Third of all, towards the end of the novel there was a real sense of trust and love from Huck about Jim after he leaves since he is free man. Huck has a sense of thinking that everyone is white on the inside, this is Huck being innocent and thinking that everyone is the same on the inside even if they looked different on the outside. “I know he was white inside, and I reckoned he’d say what he did say — so it was alright” (Twain, 207). In conclusion, Huck Finn breaks out and shows his individualism when he decides to help Jim escape from St. Petersburg so he could not only find his family but become a new man since he wasn’t bound to anyone as a slave anymore.

Daisy Miller

Throughout the short story “Daisy Miller”, Winterbourne struggles with Daisy’s innocence and questioning whether she is in fact innocent or is it just an act. Firstly, right after Winterbourne meets Daisy and her whole family he starts to wonder if she is completely innocent or is it an act that she is putting on. “Certainly she was very charming, but how extraordinarily communicative and how tremendously easy! Miss Daisy Miller looked extremely innocent. Some people had told him that after all American girls were exceedingly innocent, and others had told him that after all they weren’t” (James, 15). Winterbourne is speaking about what he has heard about American girls and what they pretend to be and starts to have doubts about Daisy. Secondly, throughout the story Winterbourne asks his aunt Mrs. Costello for advice when they are speaking about Daisy for the first time and wondering what girls like her expect from a man.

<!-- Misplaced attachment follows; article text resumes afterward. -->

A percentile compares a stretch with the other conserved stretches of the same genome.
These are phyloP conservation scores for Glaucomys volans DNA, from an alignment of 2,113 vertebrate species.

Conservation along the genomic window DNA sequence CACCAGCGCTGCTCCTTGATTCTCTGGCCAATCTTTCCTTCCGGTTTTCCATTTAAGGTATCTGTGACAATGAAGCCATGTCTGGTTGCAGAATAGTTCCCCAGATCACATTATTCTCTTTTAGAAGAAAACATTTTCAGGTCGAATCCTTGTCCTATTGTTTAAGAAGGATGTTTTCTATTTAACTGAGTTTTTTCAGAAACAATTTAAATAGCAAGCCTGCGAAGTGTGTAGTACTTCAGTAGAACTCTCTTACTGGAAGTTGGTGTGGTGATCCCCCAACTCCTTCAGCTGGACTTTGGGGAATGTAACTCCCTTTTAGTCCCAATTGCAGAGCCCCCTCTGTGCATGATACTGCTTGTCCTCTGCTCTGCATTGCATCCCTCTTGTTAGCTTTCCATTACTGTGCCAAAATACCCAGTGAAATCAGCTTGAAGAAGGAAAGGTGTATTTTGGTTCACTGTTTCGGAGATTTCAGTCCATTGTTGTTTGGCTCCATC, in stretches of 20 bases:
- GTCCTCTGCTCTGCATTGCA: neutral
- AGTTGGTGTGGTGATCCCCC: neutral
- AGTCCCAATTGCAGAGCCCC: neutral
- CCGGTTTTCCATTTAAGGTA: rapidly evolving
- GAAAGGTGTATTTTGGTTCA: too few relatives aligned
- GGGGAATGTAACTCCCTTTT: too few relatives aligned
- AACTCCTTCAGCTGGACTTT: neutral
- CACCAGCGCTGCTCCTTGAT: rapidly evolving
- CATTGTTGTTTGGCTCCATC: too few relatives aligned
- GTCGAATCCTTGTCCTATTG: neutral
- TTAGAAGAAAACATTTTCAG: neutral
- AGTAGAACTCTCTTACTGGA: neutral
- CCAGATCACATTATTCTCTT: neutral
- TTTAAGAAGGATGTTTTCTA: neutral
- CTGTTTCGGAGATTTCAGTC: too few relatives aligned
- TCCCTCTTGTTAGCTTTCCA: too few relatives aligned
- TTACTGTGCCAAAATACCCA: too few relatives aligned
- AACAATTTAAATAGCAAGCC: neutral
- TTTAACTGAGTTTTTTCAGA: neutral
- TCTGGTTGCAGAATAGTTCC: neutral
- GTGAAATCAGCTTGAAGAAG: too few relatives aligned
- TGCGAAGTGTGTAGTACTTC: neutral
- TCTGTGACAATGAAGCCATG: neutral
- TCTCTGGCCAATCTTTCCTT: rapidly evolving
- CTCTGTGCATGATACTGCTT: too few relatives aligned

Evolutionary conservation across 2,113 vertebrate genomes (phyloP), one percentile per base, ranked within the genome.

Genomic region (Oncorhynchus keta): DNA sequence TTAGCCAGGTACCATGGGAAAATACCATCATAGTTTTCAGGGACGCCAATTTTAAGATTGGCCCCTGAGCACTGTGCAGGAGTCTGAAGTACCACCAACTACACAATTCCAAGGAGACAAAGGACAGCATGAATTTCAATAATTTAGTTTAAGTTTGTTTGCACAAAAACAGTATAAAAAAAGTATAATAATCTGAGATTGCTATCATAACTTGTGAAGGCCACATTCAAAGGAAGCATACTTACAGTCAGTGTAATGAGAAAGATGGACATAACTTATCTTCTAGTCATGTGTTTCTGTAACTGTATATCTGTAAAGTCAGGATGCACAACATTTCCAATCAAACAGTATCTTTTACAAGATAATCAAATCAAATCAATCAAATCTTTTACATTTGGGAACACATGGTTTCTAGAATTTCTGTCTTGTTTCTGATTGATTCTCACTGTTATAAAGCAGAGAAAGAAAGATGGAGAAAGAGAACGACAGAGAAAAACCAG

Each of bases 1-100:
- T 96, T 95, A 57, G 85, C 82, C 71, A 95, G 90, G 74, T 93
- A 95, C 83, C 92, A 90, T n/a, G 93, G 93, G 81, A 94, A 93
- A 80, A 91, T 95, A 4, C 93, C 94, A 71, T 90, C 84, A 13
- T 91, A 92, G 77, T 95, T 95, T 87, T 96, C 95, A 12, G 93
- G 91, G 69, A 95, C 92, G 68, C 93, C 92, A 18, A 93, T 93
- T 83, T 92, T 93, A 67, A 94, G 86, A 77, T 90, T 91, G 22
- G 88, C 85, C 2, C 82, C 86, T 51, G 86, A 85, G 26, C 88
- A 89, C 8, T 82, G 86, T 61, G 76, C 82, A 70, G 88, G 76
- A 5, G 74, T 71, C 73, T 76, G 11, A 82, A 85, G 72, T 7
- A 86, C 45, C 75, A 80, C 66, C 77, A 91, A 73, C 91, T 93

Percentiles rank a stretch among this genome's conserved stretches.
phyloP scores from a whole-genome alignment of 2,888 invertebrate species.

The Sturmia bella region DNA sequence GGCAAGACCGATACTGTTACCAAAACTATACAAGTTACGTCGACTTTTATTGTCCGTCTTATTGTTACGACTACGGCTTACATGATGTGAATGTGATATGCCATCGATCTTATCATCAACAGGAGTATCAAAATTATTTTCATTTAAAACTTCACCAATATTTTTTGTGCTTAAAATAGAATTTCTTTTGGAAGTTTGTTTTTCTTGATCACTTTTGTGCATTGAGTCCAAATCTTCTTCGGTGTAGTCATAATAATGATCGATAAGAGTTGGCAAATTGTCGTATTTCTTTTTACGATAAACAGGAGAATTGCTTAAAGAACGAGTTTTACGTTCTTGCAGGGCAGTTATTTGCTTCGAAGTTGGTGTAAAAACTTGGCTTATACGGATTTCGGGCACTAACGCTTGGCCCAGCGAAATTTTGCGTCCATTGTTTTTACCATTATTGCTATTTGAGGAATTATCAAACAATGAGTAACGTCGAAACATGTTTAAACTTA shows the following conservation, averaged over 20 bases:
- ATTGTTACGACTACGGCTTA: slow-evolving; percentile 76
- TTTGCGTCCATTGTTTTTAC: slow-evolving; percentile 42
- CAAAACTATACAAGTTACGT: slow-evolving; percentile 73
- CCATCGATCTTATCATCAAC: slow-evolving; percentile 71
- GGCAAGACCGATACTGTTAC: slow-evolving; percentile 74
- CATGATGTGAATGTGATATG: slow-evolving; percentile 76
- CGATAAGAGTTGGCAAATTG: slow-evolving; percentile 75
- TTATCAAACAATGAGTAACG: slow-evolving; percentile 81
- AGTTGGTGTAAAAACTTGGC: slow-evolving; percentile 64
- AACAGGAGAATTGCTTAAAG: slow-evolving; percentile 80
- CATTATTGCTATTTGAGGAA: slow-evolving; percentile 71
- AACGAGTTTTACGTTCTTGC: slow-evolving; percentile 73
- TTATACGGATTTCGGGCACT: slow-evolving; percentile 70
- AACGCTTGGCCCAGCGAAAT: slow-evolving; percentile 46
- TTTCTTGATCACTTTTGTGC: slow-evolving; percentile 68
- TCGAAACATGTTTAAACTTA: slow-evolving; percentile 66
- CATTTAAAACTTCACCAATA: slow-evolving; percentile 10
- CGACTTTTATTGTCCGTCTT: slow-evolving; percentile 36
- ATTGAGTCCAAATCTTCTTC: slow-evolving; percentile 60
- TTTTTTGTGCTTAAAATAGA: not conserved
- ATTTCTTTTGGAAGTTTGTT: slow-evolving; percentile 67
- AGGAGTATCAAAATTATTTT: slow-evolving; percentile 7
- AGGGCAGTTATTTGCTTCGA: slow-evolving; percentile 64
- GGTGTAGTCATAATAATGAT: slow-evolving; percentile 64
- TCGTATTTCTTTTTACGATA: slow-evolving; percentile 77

“I haven’t the least idea what such young ladies expect a man to do. But I really think that you had better not meddle with little American girls that are uncultivated, as you call them. You have lived too long out of the country. You will be sure to make some great mistake. You are too innocent. My dear aunt, I am not so innocent” (James, 22).